Seldom does a story stand so starkly illuminated, boldly outlined by the lines of a graph. The focal point is a period in the mid-1960s, when forces aligned to launch the current obesity epidemic and a host of health problems in the United States. As you’ll see, it was a perfect storm.
The data for this graph comes from an ambitious 2011 study called Changes in consumption of omega-3 and omega-6 fatty acids in the United States during the 20th century, which was published in the American Journal of Clinical Nutrition. Researchers posed a question fundamental to understanding modern health concerns, including diabetes, heart disease, obesity and mental health: How does our collective diet today differ from the common diet 100 years ago? The study examined consumption of 373 foods, but then went deeper by looking at how the composition of those foods varied over time, from 1909 to 1999. This latter detail — for example, how a modern chicken breast is different from its 1909 counterpart — turned out to be critical. Specifically, researchers examined fat consumption — not just fat in general, but the quantities of particular fats.
An Era of Cheap Vegetable Oil
Despite what you may have heard, per capita fat consumption hasn’t increased substantially in the United States throughout the past century. Per capita carbohydrate consumption has increased, however, causing low-carb advocates to cite this factor alone as the cause of the obesity epidemic. The data from the fat study doesn’t contradict this hypothesis, but certainly refines the picture to pin at least some blame on the dramatic increase in our consumption of soybean oil, thanks to industrial agriculture’s concentration on this single crop.
Myriad food sources provide dietary fats, from lard and butter — the mainstays of the Edwardian-era kitchen, when the study’s data stream began — to margarine, canola oil, flaxseed oil and olive oil. Starting in the mid-’60s, what stands out — indeed, leaps off the graph — is the thousand-fold increase in per capita consumption of soybean oil (see graph). No other food in the study comes even close to matching that explosion.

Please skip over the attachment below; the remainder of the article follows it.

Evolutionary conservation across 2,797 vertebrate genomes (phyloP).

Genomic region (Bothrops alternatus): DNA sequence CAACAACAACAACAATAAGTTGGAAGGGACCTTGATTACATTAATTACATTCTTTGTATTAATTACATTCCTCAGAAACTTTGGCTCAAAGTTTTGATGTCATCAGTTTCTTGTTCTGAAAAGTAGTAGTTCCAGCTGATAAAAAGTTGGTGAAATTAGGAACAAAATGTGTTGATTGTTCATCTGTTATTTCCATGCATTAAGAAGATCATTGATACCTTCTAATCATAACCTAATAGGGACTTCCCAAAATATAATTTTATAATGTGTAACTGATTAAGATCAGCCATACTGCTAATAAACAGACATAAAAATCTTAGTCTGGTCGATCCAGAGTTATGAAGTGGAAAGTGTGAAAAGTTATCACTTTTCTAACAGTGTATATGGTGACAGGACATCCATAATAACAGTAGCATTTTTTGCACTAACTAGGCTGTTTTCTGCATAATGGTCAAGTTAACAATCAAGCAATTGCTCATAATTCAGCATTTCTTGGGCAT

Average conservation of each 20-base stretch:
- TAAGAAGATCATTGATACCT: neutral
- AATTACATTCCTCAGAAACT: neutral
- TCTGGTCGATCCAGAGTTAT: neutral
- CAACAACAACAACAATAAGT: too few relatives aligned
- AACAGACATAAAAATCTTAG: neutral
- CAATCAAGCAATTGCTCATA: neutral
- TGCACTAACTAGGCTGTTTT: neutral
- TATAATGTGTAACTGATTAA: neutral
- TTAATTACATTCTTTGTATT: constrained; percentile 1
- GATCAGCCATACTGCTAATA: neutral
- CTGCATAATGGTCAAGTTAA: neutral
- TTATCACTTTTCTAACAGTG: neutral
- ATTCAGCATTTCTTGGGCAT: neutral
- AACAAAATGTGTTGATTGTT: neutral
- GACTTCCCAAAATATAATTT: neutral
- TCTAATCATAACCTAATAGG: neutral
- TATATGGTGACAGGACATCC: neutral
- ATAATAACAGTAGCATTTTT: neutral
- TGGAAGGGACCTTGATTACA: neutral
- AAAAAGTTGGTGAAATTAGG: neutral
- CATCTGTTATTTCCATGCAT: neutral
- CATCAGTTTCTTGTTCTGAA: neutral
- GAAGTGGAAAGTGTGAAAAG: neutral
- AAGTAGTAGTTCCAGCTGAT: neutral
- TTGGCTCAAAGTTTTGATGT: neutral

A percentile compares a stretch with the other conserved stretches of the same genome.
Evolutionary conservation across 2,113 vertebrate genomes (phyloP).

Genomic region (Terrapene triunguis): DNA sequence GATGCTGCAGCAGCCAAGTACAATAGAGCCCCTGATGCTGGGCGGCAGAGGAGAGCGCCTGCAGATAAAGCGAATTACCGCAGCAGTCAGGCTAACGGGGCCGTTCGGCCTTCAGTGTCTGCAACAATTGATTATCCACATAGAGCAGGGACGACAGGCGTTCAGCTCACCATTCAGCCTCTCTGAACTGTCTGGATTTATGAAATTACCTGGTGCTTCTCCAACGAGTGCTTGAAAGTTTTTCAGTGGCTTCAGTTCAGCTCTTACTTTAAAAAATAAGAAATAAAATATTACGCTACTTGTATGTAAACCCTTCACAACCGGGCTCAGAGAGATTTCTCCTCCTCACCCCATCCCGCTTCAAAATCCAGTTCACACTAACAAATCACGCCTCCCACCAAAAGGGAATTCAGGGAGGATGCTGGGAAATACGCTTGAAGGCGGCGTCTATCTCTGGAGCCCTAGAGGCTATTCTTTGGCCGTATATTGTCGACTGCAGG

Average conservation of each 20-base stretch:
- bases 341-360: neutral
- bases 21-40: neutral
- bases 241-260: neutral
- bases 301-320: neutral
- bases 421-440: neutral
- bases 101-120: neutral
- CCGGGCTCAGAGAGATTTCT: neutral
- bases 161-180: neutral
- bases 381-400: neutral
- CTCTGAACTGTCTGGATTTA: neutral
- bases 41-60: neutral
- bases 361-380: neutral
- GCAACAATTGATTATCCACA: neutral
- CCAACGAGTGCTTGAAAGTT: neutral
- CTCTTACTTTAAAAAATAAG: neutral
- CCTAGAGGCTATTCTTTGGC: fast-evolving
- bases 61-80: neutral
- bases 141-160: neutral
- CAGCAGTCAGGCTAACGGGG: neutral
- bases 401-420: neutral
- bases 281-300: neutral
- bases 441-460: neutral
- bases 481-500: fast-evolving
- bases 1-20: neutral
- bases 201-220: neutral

Partly this is because of the ubiquitous vegetable oils, made mostly from soy, that now lurk on grocery shelves and in processed foods. But it’s also related to the way animals are raised. Today’s industrially raised livestock, poultry and farmed fish are almost universally fed soybean meal and oil. Their feed’s components are then found in the meat, milk and eggs sold to consumers. This study and others like it are explicit about this: Consumers get much of the soy in their diets secondhand from eating industrial meat, eggs and dairy products, as well as farmed fish.
Linoleic Acid: Omega-6 Overload
Why is this a problem? Soybean oil is very high in linoleic acid, an essential omega-6 fatty acid that is linked to obesity. Because we now consume a thousand times more soybean oil than we did a few decades ago, this means we’re getting a much higher amount of linoleic acid. A diet that has a high omega-6 to omega-3 fatty acid ratio is linked to inflammation, but the evidence on obesity connects specifically to linoleic acid.